Dear Amy: I’ve been with my partner for two years — he is 15 years older.
We don’t want kids together for the foreseeable future.
I hate using birth control. I hate what it does to my body/hormones, despite the fact that it protects me from unwanted pregnancy (which I am grateful for).
I’ve asked my boyfriend if he could store his sperm at a sperm bank and get a vasectomy so that I can go off of birth control.
He comes up with excuses as to why he shouldn’t, such as: “It’ll change me as a man” and, “I need to do more research.” I certainly understand needing to do more research — who wouldn’t! However, it’s been almost a year since I originally brought this idea up to him.
The idea behind this decision is: If we decide to have kids later on (I’m still in my 20s), I’ll still be able to try and conceive with the sperm that we’ve stored.
I resent that I’m forced to continue to use birth control, despite the fact that neither of us wants children, just because “he doesn’t want to.” I also resent the fact that a man’s only forms of “birth control” are abstinence and condoms.
If we were the same age, I would probably just get sterilized myself. But again, I’m in my 20s and I don’t see this as the best option at the moment.
He’s in his 40s and has yet to conceive children.
I feel like I’m forced to suffer just because my partner doesn’t understand my point of view and isn’t viewing this situation in the most ethical, economical sense.
What should I do? — Not Planning on Pregnancy
Dear Planning: Underlying this birth control challenge might be questions about your relationship, as well as perhaps unexpressed feelings (on his part) surrounding the idea of possibly never having children.
A vasectomy is a surgical procedure that, while low risk (and surgically reversible in some cases), is considered permanent. In order for your boyfriend to participate in your plan, he would “donate” and store sperm, and then also have this surgery. Either of these things might cause anxiety in some men — the idea of having both of these experiences might be paralyzing for him. His: “It will change me as a man” is a nonstarter — but is indicative of how reluctant he is to make this commitment. He should communicate with other men who have had this procedure, to see what it is like!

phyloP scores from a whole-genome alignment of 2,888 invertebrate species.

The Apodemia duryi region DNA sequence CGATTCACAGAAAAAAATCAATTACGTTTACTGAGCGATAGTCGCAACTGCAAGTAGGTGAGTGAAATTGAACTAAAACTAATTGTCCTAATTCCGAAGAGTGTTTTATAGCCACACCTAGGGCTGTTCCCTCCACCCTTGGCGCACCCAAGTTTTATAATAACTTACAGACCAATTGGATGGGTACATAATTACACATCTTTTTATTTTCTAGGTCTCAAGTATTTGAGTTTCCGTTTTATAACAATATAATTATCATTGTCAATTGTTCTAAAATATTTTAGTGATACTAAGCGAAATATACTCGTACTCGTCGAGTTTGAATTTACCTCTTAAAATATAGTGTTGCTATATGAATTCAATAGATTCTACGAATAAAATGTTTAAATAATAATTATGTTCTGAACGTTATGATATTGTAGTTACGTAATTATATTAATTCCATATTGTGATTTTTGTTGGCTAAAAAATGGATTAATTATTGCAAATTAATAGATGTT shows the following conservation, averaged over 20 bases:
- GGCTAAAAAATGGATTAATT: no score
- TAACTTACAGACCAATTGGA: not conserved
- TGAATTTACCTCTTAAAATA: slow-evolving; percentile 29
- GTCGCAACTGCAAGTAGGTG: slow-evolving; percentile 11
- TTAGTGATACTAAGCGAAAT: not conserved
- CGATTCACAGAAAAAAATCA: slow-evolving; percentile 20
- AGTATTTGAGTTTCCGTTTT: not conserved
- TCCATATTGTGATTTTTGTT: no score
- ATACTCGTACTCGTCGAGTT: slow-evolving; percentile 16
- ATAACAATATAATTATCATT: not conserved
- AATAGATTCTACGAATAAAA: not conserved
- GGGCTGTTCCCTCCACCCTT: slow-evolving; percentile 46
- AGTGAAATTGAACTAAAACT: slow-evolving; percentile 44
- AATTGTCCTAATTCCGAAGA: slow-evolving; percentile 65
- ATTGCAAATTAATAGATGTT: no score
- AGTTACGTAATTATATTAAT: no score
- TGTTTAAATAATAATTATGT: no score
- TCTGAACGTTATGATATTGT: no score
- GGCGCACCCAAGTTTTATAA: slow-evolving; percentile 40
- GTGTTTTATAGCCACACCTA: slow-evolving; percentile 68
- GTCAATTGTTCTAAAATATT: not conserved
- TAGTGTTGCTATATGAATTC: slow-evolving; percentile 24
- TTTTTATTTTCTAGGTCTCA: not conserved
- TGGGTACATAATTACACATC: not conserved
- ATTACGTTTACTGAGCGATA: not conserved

You should both do additional research with medical sources (I am not one), and you should do this together — and share and discuss your findings. Together.
Otherwise, you should investigate using an over-the-counter spermicide along with him using a condom. Every single time. This more-or-less balances the responsibility for birth control between the two of you.
Your other option is abstinence. You might force the conversation by exercising this 100 percent effective form of birth control until you two have come to a mutual decision that works for both.
Dear Amy: My boyfriend and I have been dating for a while now — long distance.
Things were going well, then he started not returning my calls or texts, and flat-out ignoring me.
Before we got together, he posted on his social media that he deals with anxiety and depression. We are in a long-distance relationship, so I can’t go to him in person.
Why is he ignoring me, if he said the day before that he loves me so much and values me?
I am genuinely confused. — Confused
Dear Confused: During this very anxious national moment, a lot of people are seeing their anxiety and depression spike. It is possible that your boyfriend is pulling away from you because he is pulling away from everyone. Unfortunately, you cannot force him to the phone if he is dodging you.
For the next few weeks, be extremely gentle and understanding. Ask him if he is OK, tell him that you are always available to talk, but do not push too hard.
One resource for people in crisis is Crisis Text Line. Simply text 741-741 and a crisis counselor will quickly connect with you.
Dear Amy: I was somewhat taken aback that “Lea, in Santa Cruz, CA,” refers to her adult children living at home as “tenants.” What’s with that? — I’m a Mom, not a Landlord
Dear Mom: Well, the law considers adult children living at home with their folks as “tenants,” also. Parents quickly learn this when trying to “evict” them.